Earning a Living Wage Through Construction Skills
NEW YORK — For single mothers like Catana Yehuda, 43, learning construction skills was her only solution to earning a living wage in this tough economy.
For those struggling with unemployment for more than a year, like Yehuda, the Human Resource Administration (HRA) has long stressed interviewing and resume writing workshops. While these state administered programs are effective for those lacking work experience, people who have worked have found learning vocational skills a saving grace for climbing out of poverty.
“I almost got [kicked] out of my apartment of 14 years,” said Yehuda. “I thought to myself ‘How the hell am I going to pull this off?’”
Despite ten years experience in office administration and medical assistance, Yehuda has been jobless since 2008. She faced multiple threats of eviction from her apartment and survived on food stamps and cash assistance, while supporting her 18-year old daughter through high school. In addition, her criminal record for tax fraud left a scar on her resume, hindering job searches in her experienced fields.
This all changed when Yehuda found Strive, a non-profit vocational training organization for low income individuals. Strive taught her scaffolding and building insulation removals skills and she was able to make her way into the construction workforce.
“In order to build a career, everybody has to be good and skilled in something,” said Katherine Strickle, the Assistant Director of Career Services at Strive. “It has to be a deliberate evolution from a job into a market and dedication to a certain field.”
Strickle sees the knowledge for vocational skills as a competitive edge verses those with traditional college degrees. College grads typically won’t have the necessary hands-on skills of construction, electrical, or medical technical training needed to fill the middle skill job market which is still hiring despite the down economy.
“I don’t think most employers in this field care about educational attainment as much as can the person get the job done, can they show up on time, and are they teachable,” said Toby Gardner, an Employment Coordinator at Brooklyn Woods. “It’s correlation, not causation.”
Gardner attributed the devaluation of vocational training for a variety of “complicated reasons,” ranging from educational policies, recent emphasis on liberal arts education, and lack of vocational program exposure in high schools over the years.
In 2008, the City’s Department of Education decided to rethink vocational training by establishing Career and Technical Education high schools around the city, such as the Aviation High School in Long Island City and the Urban Assembly New York Harbor School on Governor’s Island. However high school career and technical training programs are now facing cuts of as much as 20 percent for next year to be able to increase overall education funding by 11 percent.
“Certainly we live in an age where knowledge workers are important. But, there is also a continuing need for individuals who can work with their hands, build things, and understand that process,” argued Gardner for more state funding for vocation training.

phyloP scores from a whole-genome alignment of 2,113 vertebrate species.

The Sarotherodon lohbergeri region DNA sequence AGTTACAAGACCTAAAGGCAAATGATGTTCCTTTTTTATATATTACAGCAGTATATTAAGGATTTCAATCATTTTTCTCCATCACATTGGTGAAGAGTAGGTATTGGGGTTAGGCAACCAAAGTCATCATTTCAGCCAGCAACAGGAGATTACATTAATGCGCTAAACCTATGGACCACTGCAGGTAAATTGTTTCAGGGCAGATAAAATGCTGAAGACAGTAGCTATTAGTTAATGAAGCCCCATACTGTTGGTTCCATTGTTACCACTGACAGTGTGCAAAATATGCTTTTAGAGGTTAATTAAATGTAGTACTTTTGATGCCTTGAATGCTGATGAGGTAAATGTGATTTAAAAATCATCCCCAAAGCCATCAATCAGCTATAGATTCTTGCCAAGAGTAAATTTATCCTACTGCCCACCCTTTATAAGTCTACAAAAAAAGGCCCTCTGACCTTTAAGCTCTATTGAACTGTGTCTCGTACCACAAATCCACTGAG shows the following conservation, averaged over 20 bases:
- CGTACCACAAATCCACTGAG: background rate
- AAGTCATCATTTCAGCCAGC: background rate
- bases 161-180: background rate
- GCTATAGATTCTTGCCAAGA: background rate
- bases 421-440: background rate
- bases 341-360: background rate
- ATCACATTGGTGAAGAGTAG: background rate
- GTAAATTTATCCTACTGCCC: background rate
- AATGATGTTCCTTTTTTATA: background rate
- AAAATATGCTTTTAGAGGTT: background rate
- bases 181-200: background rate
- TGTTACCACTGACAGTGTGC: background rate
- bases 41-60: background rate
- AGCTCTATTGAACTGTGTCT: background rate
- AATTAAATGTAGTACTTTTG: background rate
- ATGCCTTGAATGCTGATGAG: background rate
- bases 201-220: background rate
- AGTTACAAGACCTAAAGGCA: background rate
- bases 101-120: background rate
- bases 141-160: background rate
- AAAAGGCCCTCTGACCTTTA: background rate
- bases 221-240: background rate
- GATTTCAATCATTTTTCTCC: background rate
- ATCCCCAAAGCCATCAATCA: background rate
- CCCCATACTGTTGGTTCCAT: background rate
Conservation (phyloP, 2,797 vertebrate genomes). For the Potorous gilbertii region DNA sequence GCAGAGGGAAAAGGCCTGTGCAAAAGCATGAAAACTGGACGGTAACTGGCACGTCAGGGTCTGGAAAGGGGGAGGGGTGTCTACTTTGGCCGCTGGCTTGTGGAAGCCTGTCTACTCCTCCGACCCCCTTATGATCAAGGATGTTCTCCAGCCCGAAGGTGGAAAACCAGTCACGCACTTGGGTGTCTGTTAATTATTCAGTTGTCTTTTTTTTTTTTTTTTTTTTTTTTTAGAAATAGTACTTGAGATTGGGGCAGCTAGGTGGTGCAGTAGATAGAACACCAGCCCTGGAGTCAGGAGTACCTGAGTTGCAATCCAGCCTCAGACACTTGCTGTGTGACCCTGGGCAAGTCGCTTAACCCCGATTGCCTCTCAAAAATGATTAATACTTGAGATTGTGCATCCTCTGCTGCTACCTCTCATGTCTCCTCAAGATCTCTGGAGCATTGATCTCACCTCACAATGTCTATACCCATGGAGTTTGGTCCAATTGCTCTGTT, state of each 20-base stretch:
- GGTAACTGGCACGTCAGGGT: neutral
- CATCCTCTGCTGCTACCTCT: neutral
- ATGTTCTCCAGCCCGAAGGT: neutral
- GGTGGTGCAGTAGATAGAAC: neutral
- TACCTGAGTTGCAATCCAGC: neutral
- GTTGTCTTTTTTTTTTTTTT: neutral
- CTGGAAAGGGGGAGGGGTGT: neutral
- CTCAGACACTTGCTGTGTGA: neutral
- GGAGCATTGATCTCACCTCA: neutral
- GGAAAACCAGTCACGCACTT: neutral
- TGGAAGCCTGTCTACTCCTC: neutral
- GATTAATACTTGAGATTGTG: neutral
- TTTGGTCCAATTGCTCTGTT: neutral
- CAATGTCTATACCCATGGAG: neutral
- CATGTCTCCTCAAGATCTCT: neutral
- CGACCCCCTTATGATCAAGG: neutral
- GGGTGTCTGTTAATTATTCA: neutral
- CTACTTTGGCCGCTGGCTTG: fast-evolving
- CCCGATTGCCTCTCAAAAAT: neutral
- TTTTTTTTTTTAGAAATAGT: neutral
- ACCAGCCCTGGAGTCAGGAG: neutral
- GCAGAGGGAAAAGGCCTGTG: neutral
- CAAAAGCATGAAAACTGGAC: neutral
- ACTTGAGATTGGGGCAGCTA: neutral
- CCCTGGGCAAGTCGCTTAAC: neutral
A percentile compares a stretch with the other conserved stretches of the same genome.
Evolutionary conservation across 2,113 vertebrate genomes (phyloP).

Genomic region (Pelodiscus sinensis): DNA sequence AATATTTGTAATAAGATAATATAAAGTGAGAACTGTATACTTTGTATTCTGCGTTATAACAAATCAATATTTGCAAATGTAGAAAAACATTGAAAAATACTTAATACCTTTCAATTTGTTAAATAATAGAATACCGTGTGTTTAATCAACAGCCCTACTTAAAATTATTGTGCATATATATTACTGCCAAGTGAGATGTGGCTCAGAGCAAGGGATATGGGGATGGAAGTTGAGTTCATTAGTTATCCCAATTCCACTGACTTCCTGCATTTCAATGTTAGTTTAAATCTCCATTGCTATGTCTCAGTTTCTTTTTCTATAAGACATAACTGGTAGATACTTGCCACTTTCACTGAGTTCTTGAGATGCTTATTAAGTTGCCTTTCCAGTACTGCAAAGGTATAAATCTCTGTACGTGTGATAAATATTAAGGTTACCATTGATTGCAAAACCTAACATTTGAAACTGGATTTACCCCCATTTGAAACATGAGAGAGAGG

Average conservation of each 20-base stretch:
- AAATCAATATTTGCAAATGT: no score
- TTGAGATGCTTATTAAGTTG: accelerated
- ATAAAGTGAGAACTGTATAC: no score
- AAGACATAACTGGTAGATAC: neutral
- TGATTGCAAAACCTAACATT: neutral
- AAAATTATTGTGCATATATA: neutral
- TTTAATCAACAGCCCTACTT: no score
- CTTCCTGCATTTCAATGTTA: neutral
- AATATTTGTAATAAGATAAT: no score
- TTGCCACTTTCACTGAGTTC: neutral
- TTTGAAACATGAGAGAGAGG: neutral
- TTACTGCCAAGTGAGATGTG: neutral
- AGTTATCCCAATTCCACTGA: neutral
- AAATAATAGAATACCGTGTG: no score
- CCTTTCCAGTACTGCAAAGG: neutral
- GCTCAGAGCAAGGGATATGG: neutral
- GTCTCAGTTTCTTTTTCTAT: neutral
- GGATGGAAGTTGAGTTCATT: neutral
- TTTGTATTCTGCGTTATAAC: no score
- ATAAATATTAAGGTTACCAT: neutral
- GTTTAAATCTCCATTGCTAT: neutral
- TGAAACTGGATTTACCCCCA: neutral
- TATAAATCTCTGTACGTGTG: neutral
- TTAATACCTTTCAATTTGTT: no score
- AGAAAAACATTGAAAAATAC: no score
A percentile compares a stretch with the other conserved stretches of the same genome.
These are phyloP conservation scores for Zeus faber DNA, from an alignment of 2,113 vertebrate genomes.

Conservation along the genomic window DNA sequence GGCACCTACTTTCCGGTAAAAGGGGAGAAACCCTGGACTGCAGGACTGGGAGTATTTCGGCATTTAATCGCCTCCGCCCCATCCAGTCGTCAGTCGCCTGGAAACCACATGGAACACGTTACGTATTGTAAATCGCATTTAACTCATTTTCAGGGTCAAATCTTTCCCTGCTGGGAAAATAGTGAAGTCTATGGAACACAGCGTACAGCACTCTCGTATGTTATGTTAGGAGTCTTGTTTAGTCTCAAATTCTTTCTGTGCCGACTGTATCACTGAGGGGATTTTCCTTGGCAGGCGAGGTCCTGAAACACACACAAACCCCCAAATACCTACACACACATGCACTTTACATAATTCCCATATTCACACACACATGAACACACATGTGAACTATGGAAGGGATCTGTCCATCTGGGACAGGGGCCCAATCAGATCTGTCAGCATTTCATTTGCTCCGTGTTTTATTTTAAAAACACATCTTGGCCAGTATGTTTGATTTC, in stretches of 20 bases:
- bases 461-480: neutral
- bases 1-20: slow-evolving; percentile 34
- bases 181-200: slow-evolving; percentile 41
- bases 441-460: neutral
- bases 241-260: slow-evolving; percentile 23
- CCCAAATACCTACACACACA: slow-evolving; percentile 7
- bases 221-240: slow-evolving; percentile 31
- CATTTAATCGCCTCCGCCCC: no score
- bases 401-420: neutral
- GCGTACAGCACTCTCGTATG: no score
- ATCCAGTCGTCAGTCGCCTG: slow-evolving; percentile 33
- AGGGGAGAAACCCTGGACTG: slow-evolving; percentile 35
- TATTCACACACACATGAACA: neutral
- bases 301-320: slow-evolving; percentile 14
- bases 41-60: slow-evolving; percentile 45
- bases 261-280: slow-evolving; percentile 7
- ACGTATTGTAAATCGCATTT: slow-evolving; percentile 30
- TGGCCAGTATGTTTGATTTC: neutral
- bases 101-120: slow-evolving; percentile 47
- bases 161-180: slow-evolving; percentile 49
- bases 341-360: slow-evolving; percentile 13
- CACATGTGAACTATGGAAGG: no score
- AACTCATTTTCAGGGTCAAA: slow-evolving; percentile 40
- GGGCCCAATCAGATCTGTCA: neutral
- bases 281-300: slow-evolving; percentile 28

Federal-funded training programs, such as HRA’s Back To Work, have been under scrutiny for its effectiveness since it’s inception in 2005. Every year, $53 million is pumped into the program, targeting anyone with challenges to employment. Participants can range from those with vast work experience, to homeless individuals with no training or experience. They spend eight hours a day receiving soft-skills training in resume preparation, interviewing techniques, and job search activities.
“Some people need soft skills and some people need hard skills,” said Amanda Melillo, a Policy Analyst from the Institute of Children, Poverty, and Homelessness. “There are some people who never worked in their life and people with extensive resumes in this program. To put them side by side and give the same instruction isn’t really helping anybody.”
Not all programs run by the city follow the “one size fits all” ideology. According to Melillo, the city’s Center of Economic Opportunity might have better programs to target individual’s employment needs.
Established by Mayor Bloomberg in 2006, the CEO uses evidence-based initiatives to target specific population segments and reduce poverty within the city. For example in the Advance to Work Program, the CEO utilizes Workforce1 Career Centers around the city to provide low-wage workers in job upgrades, access to work support, and asset-building activities.
Although these programs allow New Yorkers to get a head start in their career search, Yehuda knew going through the training program was only half of what’s essential to finding a job. For a year after she graduated in 2010, she drove around the city, physically dropping resumes to different construction sites, hoping someone would hire her; sometimes not even realizing she’s been to the same employer twice. The pro-active approach ultimately paid off when she recently found a job.
“I really feel sorry for people like myself,” said Yehuda, “because it’s really hard to get employed.”
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